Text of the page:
|BBC Radio 4's James Naughtie|
Alistair Moffat, author of The Scots: A Genetic Journey, persuaded the BBC Radio 4 presenter to have his DNA tested a few weeks ago. And although James was brought up in Milltown of Rothiemay, near Huntly, Aberdeenshire has always been proud of his Scottish heritage.
The well-known author and historian, Alistair Moffat has worked with geneticist Dr. Jim Wilson to map Scotland's DNA using thousands of samples from around the country. Every one of us carries our history in our DNA and technology has now advanced to such a stage that a simple spit-and-go test allows scientists to analyse and interpret our DNA and give us a very clear indication of where our ancestors may have come from.
Naughtie's marker (known to scientists as S142) points very clearly to an Anglo Saxon origin in this country and before that to Denmark and Norway. 13% of Danish men share this strand of DNA. His ancestors would have arrived in the south of Britain in the early 5th century AD and moved north to Northumbria and to the Scottish borders arriving around 600 AD. And there they would have stayed until around 1130s. King David I of Scotland was involved at that time in what could be compared to Bosnian style ethnic cleansing of the Moray region to rid him of troublesome local aristocracy. He gave large Scottish estates to his Anglo-Norman friends and transplanted Border farmers to the Moray area to repopulate with those who were more sympathetic to his cause. And Naughtie's ancestors would be amongst those transplanted.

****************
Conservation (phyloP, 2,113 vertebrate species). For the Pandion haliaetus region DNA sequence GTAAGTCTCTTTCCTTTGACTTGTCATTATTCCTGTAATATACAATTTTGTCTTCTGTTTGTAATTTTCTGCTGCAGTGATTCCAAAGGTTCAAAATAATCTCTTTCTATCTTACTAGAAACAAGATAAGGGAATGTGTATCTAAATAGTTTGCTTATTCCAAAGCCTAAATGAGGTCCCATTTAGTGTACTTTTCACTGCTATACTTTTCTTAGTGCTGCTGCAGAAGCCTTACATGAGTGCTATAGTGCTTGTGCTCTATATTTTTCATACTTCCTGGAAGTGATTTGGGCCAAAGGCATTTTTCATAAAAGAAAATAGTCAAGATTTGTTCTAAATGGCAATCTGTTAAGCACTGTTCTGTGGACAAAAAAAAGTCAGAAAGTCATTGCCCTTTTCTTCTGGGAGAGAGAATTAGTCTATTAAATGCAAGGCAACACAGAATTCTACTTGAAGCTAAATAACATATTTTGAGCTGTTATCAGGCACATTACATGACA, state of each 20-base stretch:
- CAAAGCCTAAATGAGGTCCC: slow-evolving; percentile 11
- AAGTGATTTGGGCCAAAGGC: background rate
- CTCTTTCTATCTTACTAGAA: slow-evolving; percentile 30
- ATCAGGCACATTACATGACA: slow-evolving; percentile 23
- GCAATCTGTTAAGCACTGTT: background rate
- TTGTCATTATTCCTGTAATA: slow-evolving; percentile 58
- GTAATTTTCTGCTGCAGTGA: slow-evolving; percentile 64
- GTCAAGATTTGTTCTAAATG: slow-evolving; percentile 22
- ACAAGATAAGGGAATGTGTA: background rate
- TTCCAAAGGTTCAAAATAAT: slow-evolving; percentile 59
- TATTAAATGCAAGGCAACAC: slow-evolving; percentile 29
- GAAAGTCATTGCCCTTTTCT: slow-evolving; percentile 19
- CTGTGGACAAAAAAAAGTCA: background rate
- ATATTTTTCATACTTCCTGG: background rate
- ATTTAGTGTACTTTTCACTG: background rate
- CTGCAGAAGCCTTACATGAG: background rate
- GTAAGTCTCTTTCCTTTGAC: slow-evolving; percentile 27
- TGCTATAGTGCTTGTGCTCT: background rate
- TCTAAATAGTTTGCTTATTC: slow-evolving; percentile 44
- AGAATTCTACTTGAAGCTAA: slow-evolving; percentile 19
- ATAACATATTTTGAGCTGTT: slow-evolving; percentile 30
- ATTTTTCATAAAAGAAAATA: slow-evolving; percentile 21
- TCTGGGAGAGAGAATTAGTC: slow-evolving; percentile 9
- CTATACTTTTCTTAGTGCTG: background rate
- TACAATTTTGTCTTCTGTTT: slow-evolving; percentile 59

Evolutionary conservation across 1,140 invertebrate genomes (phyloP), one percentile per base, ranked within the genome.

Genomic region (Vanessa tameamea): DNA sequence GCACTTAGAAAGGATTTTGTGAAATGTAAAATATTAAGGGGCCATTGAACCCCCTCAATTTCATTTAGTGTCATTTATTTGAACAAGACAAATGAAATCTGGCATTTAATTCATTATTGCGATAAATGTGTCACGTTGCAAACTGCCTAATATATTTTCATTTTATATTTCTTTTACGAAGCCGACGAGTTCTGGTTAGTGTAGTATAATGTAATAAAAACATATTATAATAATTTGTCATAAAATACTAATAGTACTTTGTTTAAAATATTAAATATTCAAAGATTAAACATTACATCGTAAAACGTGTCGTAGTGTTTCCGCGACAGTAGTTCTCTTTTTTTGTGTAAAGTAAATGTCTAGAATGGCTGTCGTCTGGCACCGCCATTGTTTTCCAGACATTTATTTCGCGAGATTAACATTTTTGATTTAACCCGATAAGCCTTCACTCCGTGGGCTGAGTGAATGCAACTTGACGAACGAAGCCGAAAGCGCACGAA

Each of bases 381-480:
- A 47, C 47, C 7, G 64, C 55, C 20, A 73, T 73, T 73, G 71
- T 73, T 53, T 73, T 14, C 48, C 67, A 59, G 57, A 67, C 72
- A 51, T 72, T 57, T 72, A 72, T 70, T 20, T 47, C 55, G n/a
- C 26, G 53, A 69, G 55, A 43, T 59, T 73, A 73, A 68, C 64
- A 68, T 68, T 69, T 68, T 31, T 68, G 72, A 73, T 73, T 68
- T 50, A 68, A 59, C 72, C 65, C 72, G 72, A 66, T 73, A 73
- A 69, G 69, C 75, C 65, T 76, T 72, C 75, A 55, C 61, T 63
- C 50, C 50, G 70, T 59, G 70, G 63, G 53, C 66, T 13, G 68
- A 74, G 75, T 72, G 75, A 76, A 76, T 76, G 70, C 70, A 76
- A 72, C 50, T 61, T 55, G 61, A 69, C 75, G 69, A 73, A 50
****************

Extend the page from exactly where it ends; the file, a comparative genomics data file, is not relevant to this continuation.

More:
So is he English? As Alistair Moffat points out in The Scots: A Genetic Journey, every Scot is an immigrant. Until 9000 BC, Scotland was empty of people and animals. For 15,000 years, ice had covered the land and nothing survived. Naughtie's family has been firmly rooted in the North East of Scotland since the 12th century - he is very much a Scot. But way back, his ancestors crossed the seas and made their way north through England to the borders and from there, to Moray. His DNA is part of the rich tapestry that now enriches Scotland.
On hearing about his genetic background James joked, “I confess a wee bit of nervousness, but now discover that the (Today) programme has been kind enough to offer me counselling!”
The new study of DNA for genealogy purposes is growing at an incredible pace and can take personal histories back much further than family trees and desk research. Alistair Moffat is now working on a new book with Jim Wilson, Britain: A DNA history, which will be published next year.
The Scots: A Genetic Journey by Alistair Moffat and Jim Wilson is published by Birlinn and is available as a hardback book and eBook. Testing kits are available from EthnoAncestry (http://www.ethnoancestry.com/). Britain: A DNA History will be published by Birlinn in 2012.